Colonization outwith the colon: plants as an alternative environmental reservoir for human pathogenic enterobacteria

Nicola Holden, Leighton Pritchard, Ian Toth

Research output: Contribution to journalReview articlepeer-review

100 Citations (Scopus)


Members of the Enterobacteriaceae have the capacity to adapt to a wide variety of environments and can be isolated from a range of host species across biological kingdoms. Bacteria that are pathogenic to animals, in particular humans, are increasingly found to be transmitted through the food chain by fruits and vegetables. Rather than simply contaminating plant surfaces, there is a growing body of evidence to show that these bacteria actively interact with plants and can colonize them as alternative hosts. This review draws together evidence from studies that investigate proven and potential mechanisms involved in colonization of plants by human pathogenic enterobacteria.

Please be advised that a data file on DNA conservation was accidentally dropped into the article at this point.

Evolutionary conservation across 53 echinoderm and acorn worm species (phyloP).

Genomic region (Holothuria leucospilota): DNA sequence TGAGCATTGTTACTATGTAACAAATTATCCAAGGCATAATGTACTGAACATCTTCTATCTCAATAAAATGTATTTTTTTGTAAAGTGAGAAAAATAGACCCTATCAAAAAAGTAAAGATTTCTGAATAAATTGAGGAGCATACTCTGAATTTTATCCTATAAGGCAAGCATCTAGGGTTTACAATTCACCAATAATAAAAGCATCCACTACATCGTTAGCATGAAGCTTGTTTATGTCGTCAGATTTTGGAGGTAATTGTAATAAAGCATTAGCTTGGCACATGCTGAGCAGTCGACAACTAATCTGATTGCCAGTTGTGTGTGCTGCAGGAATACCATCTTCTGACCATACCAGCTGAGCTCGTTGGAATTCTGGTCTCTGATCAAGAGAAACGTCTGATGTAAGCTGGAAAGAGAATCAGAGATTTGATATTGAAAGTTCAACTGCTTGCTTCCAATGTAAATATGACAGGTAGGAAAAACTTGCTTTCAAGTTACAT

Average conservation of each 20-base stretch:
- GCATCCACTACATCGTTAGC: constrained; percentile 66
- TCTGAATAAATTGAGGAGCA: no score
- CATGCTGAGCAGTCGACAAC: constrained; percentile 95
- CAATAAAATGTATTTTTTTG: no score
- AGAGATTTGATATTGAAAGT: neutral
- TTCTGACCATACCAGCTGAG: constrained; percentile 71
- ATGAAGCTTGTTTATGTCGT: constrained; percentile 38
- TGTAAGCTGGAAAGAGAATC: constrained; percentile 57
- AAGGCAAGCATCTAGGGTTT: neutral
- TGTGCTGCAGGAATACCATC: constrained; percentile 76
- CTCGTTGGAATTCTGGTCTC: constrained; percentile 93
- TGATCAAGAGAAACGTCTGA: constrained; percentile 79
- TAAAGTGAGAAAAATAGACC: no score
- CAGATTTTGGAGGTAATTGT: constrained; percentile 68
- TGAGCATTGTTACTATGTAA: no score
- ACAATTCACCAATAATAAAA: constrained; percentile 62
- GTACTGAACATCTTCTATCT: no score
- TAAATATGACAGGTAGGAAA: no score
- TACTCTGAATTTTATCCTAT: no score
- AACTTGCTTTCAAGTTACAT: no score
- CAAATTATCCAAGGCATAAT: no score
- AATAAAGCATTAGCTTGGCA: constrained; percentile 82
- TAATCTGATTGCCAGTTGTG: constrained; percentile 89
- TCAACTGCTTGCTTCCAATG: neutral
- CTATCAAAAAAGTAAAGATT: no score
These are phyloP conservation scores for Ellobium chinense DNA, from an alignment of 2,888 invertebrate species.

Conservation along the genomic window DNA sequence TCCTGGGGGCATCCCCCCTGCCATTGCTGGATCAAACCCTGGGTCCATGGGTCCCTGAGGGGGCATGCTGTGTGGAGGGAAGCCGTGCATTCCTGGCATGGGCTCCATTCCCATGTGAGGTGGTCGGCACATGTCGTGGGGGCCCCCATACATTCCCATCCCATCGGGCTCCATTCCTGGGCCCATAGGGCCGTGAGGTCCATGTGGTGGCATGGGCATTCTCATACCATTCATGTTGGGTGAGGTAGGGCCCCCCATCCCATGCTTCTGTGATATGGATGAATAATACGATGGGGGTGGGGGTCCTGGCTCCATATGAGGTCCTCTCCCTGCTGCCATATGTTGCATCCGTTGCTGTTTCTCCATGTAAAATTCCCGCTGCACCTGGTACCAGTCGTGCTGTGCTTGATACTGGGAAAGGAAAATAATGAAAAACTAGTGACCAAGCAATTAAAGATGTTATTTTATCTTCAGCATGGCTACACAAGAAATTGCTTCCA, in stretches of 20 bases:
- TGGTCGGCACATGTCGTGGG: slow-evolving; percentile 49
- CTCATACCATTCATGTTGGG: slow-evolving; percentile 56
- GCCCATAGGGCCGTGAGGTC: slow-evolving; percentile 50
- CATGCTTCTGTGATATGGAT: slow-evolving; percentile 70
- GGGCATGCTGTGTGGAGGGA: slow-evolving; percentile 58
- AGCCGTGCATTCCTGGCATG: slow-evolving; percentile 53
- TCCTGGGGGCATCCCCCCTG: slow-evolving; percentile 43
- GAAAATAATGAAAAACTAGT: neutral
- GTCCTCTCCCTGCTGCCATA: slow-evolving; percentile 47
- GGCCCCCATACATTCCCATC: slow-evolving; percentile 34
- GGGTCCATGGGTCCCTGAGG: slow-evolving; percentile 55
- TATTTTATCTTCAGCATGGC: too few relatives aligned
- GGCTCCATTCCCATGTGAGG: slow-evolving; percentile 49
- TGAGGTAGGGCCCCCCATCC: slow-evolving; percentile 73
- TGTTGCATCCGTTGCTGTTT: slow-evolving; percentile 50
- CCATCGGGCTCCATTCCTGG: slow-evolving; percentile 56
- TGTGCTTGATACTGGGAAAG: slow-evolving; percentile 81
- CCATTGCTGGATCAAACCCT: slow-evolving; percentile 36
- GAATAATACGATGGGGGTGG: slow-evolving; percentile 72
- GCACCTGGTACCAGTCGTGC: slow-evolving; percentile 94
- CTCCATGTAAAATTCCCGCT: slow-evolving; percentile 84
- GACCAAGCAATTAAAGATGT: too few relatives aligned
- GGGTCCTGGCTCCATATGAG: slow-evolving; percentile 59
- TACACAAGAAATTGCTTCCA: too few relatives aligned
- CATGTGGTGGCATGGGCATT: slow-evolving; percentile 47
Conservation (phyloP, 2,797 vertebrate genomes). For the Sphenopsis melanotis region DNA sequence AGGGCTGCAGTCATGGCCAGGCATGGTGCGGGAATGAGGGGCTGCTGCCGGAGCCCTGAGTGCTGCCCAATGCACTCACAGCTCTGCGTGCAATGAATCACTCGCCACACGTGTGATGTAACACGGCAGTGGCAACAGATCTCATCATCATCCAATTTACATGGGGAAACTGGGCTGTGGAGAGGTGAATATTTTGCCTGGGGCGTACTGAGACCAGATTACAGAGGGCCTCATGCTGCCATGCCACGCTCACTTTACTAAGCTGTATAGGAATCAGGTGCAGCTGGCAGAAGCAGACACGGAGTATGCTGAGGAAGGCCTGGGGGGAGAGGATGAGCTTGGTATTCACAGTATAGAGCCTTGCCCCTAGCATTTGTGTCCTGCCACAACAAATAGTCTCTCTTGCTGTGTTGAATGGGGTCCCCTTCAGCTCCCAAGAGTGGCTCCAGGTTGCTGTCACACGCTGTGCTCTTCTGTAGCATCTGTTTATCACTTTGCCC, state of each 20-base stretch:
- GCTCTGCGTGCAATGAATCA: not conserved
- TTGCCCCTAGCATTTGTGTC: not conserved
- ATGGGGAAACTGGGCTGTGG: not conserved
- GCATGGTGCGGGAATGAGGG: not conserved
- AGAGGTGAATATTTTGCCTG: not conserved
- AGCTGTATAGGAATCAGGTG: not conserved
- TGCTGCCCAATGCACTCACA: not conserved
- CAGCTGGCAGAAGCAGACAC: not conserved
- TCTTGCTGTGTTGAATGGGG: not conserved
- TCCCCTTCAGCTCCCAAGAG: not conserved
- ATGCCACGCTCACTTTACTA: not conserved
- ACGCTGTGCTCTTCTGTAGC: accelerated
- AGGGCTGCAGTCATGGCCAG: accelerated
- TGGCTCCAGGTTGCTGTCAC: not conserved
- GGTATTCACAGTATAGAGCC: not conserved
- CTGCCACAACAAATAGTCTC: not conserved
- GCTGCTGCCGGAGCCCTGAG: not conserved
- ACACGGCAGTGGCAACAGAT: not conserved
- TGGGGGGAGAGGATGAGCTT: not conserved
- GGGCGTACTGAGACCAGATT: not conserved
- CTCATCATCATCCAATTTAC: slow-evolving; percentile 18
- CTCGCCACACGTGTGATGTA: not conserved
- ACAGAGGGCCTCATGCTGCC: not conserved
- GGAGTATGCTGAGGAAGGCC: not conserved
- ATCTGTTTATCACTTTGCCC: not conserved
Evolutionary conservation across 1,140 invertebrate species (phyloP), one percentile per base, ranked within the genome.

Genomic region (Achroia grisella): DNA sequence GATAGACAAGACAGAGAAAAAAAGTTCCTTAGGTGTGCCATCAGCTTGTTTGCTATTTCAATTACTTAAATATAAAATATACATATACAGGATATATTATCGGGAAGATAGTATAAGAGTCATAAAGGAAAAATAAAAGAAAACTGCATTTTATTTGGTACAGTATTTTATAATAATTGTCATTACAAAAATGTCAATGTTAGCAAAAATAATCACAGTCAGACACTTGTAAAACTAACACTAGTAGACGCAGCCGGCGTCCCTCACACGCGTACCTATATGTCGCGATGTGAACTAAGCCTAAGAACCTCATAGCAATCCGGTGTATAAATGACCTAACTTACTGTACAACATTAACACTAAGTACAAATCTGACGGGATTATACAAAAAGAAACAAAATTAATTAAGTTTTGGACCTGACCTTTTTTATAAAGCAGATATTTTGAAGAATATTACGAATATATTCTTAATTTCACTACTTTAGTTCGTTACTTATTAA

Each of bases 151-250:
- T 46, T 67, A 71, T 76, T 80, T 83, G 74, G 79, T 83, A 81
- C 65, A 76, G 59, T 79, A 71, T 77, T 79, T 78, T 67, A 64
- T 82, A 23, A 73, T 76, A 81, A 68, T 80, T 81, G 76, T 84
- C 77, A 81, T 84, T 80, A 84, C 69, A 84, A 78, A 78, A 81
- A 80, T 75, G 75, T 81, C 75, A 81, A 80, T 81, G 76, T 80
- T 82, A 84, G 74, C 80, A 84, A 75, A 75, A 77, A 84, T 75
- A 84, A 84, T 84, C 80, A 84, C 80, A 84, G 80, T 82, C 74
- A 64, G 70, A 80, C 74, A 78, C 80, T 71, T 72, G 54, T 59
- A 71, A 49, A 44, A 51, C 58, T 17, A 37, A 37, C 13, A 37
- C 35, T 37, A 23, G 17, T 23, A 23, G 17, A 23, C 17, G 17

Original languageEnglish
Pages (from-to)689-703
Number of pages15
JournalFEMS Microbiology Reviews
Issue number4
Publication statusPublished - 1 Jul 2009


  • fresh produce
  • human pathogenic centerobacteria
  • Plant colonization
  • Plant hosts

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